Introduction

The motherboard processes the incoming signals from the computer and directs the monitor to display the desired image.

Image 1/1:
  • Lay the monitor on a flat surface so that the back is facing up.

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Image 1/2: Squeeze inwards with your thumbs and fingers and lift up to remove the hinge cover. Image 2/2: Squeeze inwards with your thumbs and fingers and lift up to remove the hinge cover.
  • Grab the hinge cover with both hands on either side of the stand.

  • Squeeze inwards with your thumbs and fingers and lift up to remove the hinge cover.

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Image 1/2: Support the monitor while removing the screws to prevent the monitor from falling. Image 2/2: Lift up to detach the stand.
  • Remove the four 12.1 mm Phillips #2 screws that hold the stand to the monitor.

  • Support the monitor while removing the screws to prevent the monitor from falling.

  • Lift up to detach the stand.

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Image 1/2: Image 2/2:
  • Remove the five 9.5 mm Phillips #2 screws located around the perimeter of the monitor.

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Image 1/3: Tilt the plastic opening tool up to separate the back cover from the display bezel. Image 2/3: Continue around the perimeter of the monitor until the display bezel comes off. Image 3/3: A reasonable amount of force is necessary to detach the back cover from the display bezel.
  • Starting at the corner of the monitor, wedge the small plastic opening tool between the back cover and the display bezel.

  • Tilt the plastic opening tool up to separate the back cover from the display bezel.

  • Continue around the perimeter of the monitor until the display bezel comes off.

  • A reasonable amount of force is necessary to detach the back cover from the display bezel.

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Image 1/2: Grab the corners of the monitor and jiggle them upwards to detach the back cover from the inside of the monitor. Image 2/2: Lift the back cover up.
  • Reposition the monitor so that the back is facing up.

  • Grab the corners of the monitor and jiggle them upwards to detach the back cover from the inside of the monitor.

  • Lift the back cover up.

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Image 1/2: Image 2/2:
  • Remove the two 5.7 mm Phillips #2 screws located on either side of the EMI shield.

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Image 1/2: Image 2/2:
  • Using the needle nose pliers, remove the two nuts on either side of the VGA input.

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Image 1/3: Lift up to remove the metal casing. Image 2/3: Beware, metal casing is sharp! Image 3/3: Beware, metal casing is sharp!
  • Grab the metal casing by the sides and slide it down towards the bottom of the monitor.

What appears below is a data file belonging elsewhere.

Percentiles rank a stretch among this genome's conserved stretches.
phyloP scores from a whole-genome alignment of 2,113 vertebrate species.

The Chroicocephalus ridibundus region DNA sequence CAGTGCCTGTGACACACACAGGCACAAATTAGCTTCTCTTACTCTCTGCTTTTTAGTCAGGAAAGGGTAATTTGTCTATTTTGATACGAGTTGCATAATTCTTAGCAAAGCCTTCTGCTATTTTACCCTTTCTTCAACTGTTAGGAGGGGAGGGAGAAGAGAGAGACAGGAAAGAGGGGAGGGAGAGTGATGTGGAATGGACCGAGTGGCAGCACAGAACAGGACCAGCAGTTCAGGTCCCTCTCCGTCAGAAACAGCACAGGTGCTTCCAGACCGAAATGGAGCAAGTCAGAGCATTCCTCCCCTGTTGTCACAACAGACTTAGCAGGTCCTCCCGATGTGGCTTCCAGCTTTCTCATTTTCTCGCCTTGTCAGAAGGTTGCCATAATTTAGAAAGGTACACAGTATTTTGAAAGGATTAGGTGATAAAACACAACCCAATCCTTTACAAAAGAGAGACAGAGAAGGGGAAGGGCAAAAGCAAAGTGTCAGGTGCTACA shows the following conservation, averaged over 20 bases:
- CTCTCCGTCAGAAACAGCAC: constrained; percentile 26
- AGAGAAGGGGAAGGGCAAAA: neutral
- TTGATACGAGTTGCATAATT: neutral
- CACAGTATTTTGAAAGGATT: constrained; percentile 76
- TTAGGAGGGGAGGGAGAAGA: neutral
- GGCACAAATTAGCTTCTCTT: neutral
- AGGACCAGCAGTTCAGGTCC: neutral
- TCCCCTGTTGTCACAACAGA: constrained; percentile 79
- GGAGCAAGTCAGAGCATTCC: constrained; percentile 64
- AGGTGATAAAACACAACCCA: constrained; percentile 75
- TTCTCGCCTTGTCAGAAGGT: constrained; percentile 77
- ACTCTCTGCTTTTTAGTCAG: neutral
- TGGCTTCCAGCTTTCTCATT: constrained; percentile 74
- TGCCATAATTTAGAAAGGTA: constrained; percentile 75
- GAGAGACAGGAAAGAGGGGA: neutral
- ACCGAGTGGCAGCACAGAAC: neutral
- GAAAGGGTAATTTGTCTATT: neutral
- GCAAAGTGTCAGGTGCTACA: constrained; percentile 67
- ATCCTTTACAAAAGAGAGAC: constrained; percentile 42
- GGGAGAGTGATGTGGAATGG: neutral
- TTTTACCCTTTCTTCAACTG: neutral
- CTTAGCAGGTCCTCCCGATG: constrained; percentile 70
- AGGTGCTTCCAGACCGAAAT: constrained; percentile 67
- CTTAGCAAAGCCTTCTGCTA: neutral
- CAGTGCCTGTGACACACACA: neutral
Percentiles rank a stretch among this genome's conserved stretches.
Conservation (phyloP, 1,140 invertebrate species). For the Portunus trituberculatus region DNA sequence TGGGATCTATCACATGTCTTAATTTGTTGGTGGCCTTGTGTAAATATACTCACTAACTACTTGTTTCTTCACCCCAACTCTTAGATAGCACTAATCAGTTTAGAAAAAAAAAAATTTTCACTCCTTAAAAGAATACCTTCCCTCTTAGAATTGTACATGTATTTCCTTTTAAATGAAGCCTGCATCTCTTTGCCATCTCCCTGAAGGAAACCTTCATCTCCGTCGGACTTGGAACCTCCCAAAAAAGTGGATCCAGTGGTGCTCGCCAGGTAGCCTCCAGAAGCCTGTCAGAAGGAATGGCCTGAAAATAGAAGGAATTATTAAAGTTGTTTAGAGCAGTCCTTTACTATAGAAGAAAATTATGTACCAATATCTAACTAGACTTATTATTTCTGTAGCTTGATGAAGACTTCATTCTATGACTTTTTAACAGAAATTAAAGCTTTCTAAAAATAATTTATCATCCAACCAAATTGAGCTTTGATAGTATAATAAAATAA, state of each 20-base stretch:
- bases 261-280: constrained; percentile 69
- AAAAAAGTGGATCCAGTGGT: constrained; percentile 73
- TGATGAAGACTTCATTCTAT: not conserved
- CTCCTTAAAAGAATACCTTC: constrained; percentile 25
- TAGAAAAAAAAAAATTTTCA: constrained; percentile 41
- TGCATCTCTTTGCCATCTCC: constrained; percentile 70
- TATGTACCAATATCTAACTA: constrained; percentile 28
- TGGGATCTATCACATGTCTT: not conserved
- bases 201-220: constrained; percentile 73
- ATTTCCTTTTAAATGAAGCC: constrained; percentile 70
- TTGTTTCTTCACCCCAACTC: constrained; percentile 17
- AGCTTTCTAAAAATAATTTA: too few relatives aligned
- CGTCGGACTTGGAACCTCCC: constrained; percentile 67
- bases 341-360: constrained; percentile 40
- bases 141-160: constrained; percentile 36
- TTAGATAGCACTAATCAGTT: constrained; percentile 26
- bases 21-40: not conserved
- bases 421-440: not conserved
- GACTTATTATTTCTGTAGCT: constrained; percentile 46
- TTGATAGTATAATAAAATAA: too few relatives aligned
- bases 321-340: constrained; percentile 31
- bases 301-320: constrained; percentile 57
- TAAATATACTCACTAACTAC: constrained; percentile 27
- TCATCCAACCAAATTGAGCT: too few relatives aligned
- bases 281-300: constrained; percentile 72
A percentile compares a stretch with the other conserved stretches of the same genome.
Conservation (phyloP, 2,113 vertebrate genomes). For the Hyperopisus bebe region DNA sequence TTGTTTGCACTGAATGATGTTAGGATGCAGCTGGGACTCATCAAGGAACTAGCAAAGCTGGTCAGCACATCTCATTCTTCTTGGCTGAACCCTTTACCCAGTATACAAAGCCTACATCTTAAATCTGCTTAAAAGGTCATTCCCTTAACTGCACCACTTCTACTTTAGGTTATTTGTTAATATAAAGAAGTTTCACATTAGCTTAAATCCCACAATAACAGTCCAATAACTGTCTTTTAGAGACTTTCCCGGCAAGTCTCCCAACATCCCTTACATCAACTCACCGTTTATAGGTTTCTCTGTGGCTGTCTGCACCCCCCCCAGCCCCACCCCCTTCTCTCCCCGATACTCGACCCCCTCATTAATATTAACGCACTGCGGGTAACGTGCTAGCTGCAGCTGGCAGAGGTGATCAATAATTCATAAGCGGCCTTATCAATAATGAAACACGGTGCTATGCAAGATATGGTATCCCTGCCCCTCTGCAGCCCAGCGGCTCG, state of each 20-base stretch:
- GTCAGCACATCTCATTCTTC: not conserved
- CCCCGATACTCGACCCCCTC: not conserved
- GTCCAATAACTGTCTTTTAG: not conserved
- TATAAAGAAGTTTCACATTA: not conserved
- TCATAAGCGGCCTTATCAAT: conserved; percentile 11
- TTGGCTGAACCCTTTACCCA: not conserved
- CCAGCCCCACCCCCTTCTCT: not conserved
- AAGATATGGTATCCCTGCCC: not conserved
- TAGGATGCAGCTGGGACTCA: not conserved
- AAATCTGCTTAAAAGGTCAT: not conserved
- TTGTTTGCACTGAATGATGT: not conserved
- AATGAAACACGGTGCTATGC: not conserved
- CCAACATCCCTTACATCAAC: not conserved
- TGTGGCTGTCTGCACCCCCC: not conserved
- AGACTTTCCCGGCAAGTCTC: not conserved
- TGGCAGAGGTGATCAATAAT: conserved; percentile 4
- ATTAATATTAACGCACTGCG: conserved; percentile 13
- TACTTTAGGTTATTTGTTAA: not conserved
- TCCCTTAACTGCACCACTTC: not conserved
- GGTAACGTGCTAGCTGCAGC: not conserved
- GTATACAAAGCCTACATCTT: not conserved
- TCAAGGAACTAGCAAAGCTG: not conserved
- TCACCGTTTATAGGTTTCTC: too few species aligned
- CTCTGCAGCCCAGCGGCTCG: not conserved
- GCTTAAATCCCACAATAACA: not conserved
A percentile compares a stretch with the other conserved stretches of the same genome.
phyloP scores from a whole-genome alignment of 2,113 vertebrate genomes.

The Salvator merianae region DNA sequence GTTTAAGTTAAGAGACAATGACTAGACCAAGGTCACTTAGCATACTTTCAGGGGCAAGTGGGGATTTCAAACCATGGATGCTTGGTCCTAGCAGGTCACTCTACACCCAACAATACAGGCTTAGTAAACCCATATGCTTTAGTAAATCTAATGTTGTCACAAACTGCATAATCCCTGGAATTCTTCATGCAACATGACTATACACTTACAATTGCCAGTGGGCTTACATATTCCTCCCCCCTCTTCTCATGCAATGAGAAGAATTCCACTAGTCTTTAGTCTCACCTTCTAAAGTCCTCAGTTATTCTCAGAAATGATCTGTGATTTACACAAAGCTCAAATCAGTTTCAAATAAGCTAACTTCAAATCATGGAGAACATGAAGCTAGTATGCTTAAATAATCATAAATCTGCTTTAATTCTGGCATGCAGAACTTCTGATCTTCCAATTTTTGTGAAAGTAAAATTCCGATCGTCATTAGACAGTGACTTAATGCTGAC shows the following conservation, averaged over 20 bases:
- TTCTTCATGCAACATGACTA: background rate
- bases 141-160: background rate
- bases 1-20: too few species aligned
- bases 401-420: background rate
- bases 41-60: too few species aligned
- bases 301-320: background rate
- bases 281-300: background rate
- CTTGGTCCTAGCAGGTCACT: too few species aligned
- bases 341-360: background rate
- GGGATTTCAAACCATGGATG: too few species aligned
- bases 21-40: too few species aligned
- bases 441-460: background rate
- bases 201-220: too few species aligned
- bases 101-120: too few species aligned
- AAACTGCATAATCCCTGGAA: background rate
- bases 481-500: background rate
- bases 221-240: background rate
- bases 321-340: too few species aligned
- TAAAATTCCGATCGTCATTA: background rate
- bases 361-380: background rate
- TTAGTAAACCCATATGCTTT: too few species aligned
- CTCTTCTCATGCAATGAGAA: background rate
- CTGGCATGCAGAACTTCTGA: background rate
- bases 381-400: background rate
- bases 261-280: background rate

• Lift up to remove the metal casing.

  • Beware, metal casing is sharp!

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Image 1/2: Image 2/2:
  • Remove the beige control cable to the left of the VGA input by pulling it up.

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Image 1/2: Image 2/2:
  • Remove the rainbow-colored power cable by pulling it straight up.

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Image 1/2: Image 2/2:
  • Remove the display cable located at the top of the motherboard by pulling it out towards the top of the monitor.

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Image 1/3: Image 2/3: Image 3/3:
  • Remove the three 7.7 mm Phillips #2 screws from the motherboard, and take out the motherboard by lifting it up.

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Conclusion

To reassemble your device, follow these instructions in reverse order.

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Taylor Atterbury

Member since: 10/06/2011

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3 Guides authored

Team

Cal Poly, Team 20-26, Maness Fall 2011 Member of Cal Poly, Team 20-26, Maness Fall 2011

CPSU-MANESS-F11S20G26

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2 Comments

How does one know weather it's the Motherboard or the PSU? What should the PSU be outputting to check it first? Or any other ways to check it

Tyler Wight - Reply

there are a few things that can help diagnose whether it is the power supply or the circuit board but sometimes it can be both. One thing you can do is just knowing the conditions of the home, did you have some power outage, or blinking of lights during storms and things like that. If you don't have a battery backup sometimes surge protectors are not going to save a system from failure just from power blinking on and off. This can cause backfire like issues that can glitch out the control board or power supply or domino the both. If you see power and the light turns on but when you hit the buttons nothing happens that either means the circuit board is failed because it is unable to process commands, or the power supply is only providing enough power to turn on the circuit board but nothing else. If you can not get a light at all and have tried plugging it in and out over and over and nothing no lights or anything than it is a good bet the power board has failed. If you don'twant to pay repairs take best guess

jamhi - Reply

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